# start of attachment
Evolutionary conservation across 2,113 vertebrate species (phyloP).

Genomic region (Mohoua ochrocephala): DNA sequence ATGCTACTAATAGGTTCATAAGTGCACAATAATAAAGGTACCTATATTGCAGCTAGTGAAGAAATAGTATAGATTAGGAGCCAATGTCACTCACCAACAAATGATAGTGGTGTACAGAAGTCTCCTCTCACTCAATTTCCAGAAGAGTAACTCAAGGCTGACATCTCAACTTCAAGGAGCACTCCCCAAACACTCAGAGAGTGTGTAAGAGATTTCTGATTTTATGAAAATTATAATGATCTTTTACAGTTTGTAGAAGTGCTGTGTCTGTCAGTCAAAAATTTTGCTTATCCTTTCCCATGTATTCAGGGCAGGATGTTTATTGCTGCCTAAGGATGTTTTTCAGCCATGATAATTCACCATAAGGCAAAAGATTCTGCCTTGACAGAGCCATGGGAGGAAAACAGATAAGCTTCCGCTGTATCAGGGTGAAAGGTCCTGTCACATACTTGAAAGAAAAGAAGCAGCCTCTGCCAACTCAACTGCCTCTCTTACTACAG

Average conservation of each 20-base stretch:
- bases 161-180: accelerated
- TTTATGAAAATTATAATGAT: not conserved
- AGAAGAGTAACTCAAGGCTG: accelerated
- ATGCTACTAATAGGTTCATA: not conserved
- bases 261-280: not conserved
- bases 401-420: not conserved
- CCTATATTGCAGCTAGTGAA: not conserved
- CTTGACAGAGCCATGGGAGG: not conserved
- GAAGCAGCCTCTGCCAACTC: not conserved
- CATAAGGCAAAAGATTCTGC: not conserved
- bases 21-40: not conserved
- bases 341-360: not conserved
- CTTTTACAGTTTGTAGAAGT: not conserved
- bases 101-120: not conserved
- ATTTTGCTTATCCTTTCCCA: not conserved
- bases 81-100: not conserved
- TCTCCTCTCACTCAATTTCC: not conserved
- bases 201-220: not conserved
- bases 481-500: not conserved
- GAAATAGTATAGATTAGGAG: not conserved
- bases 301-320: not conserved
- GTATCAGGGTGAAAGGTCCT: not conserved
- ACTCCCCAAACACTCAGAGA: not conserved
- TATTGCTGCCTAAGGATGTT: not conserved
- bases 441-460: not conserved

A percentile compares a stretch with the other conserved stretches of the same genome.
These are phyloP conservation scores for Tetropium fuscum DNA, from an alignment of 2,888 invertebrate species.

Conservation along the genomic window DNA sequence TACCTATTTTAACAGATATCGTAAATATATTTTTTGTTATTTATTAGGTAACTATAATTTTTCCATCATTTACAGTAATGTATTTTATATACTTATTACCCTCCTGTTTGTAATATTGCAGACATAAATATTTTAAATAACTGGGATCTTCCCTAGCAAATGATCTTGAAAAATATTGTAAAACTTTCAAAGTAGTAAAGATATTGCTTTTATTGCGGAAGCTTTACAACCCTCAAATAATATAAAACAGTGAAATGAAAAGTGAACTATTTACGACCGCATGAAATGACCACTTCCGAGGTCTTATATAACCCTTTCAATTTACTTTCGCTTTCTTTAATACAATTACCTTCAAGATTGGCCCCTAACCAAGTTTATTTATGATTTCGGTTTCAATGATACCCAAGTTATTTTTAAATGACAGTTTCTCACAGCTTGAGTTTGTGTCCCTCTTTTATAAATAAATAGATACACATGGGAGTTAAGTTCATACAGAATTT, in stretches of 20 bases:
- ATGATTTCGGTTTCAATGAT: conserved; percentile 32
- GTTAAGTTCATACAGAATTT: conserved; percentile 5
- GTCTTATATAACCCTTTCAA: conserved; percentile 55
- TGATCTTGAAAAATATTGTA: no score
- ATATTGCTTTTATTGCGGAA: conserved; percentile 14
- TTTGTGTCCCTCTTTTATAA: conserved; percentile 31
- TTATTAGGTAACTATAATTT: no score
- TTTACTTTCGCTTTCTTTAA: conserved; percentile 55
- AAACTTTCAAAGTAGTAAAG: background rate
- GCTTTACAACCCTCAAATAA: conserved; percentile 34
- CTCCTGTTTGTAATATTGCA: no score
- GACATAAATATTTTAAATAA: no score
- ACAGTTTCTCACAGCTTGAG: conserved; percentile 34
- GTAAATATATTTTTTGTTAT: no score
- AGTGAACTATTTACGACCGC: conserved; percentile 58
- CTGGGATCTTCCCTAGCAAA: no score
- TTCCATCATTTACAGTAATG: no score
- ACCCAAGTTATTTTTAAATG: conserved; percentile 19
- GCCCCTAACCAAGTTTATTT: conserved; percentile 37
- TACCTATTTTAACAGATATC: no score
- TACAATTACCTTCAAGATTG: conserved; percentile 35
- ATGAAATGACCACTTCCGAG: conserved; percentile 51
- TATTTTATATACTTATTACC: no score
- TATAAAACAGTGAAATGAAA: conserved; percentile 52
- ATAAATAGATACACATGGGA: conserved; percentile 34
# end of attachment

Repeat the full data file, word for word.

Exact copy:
Evolutionary conservation across 2,113 vertebrate species (phyloP).

Genomic region (Mohoua ochrocephala): DNA sequence ATGCTACTAATAGGTTCATAAGTGCACAATAATAAAGGTACCTATATTGCAGCTAGTGAAGAAATAGTATAGATTAGGAGCCAATGTCACTCACCAACAAATGATAGTGGTGTACAGAAGTCTCCTCTCACTCAATTTCCAGAAGAGTAACTCAAGGCTGACATCTCAACTTCAAGGAGCACTCCCCAAACACTCAGAGAGTGTGTAAGAGATTTCTGATTTTATGAAAATTATAATGATCTTTTACAGTTTGTAGAAGTGCTGTGTCTGTCAGTCAAAAATTTTGCTTATCCTTTCCCATGTATTCAGGGCAGGATGTTTATTGCTGCCTAAGGATGTTTTTCAGCCATGATAATTCACCATAAGGCAAAAGATTCTGCCTTGACAGAGCCATGGGAGGAAAACAGATAAGCTTCCGCTGTATCAGGGTGAAAGGTCCTGTCACATACTTGAAAGAAAAGAAGCAGCCTCTGCCAACTCAACTGCCTCTCTTACTACAG

Average conservation of each 20-base stretch:
- bases 161-180: accelerated
- TTTATGAAAATTATAATGAT: not conserved
- AGAAGAGTAACTCAAGGCTG: accelerated
- ATGCTACTAATAGGTTCATA: not conserved
- bases 261-280: not conserved
- bases 401-420: not conserved
- CCTATATTGCAGCTAGTGAA: not conserved
- CTTGACAGAGCCATGGGAGG: not conserved
- GAAGCAGCCTCTGCCAACTC: not conserved
- CATAAGGCAAAAGATTCTGC: not conserved
- bases 21-40: not conserved
- bases 341-360: not conserved
- CTTTTACAGTTTGTAGAAGT: not conserved
- bases 101-120: not conserved
- ATTTTGCTTATCCTTTCCCA: not conserved
- bases 81-100: not conserved
- TCTCCTCTCACTCAATTTCC: not conserved
- bases 201-220: not conserved
- bases 481-500: not conserved
- GAAATAGTATAGATTAGGAG: not conserved
- bases 301-320: not conserved
- GTATCAGGGTGAAAGGTCCT: not conserved
- ACTCCCCAAACACTCAGAGA: not conserved
- TATTGCTGCCTAAGGATGTT: not conserved
- bases 441-460: not conserved

A percentile compares a stretch with the other conserved stretches of the same genome.
These are phyloP conservation scores for Tetropium fuscum DNA, from an alignment of 2,888 invertebrate species.

Conservation along the genomic window DNA sequence TACCTATTTTAACAGATATCGTAAATATATTTTTTGTTATTTATTAGGTAACTATAATTTTTCCATCATTTACAGTAATGTATTTTATATACTTATTACCCTCCTGTTTGTAATATTGCAGACATAAATATTTTAAATAACTGGGATCTTCCCTAGCAAATGATCTTGAAAAATATTGTAAAACTTTCAAAGTAGTAAAGATATTGCTTTTATTGCGGAAGCTTTACAACCCTCAAATAATATAAAACAGTGAAATGAAAAGTGAACTATTTACGACCGCATGAAATGACCACTTCCGAGGTCTTATATAACCCTTTCAATTTACTTTCGCTTTCTTTAATACAATTACCTTCAAGATTGGCCCCTAACCAAGTTTATTTATGATTTCGGTTTCAATGATACCCAAGTTATTTTTAAATGACAGTTTCTCACAGCTTGAGTTTGTGTCCCTCTTTTATAAATAAATAGATACACATGGGAGTTAAGTTCATACAGAATTT, in stretches of 20 bases:
- ATGATTTCGGTTTCAATGAT: conserved; percentile 32
- GTTAAGTTCATACAGAATTT: conserved; percentile 5
- GTCTTATATAACCCTTTCAA: conserved; percentile 55
- TGATCTTGAAAAATATTGTA: no score
- ATATTGCTTTTATTGCGGAA: conserved; percentile 14
- TTTGTGTCCCTCTTTTATAA: conserved; percentile 31
- TTATTAGGTAACTATAATTT: no score
- TTTACTTTCGCTTTCTTTAA: conserved; percentile 55
- AAACTTTCAAAGTAGTAAAG: background rate
- GCTTTACAACCCTCAAATAA: conserved; percentile 34
- CTCCTGTTTGTAATATTGCA: no score
- GACATAAATATTTTAAATAA: no score
- ACAGTTTCTCACAGCTTGAG: conserved; percentile 34
- GTAAATATATTTTTTGTTAT: no score
- AGTGAACTATTTACGACCGC: conserved; percentile 58
- CTGGGATCTTCCCTAGCAAA: no score
- TTCCATCATTTACAGTAATG: no score
- ACCCAAGTTATTTTTAAATG: conserved; percentile 19
- GCCCCTAACCAAGTTTATTT: conserved; percentile 37
- TACCTATTTTAACAGATATC: no score
- TACAATTACCTTCAAGATTG: conserved; percentile 35
- ATGAAATGACCACTTCCGAG: conserved; percentile 51
- TATTTTATATACTTATTACC: no score
- TATAAAACAGTGAAATGAAA: conserved; percentile 52
- ATAAATAGATACACATGGGA: conserved; percentile 34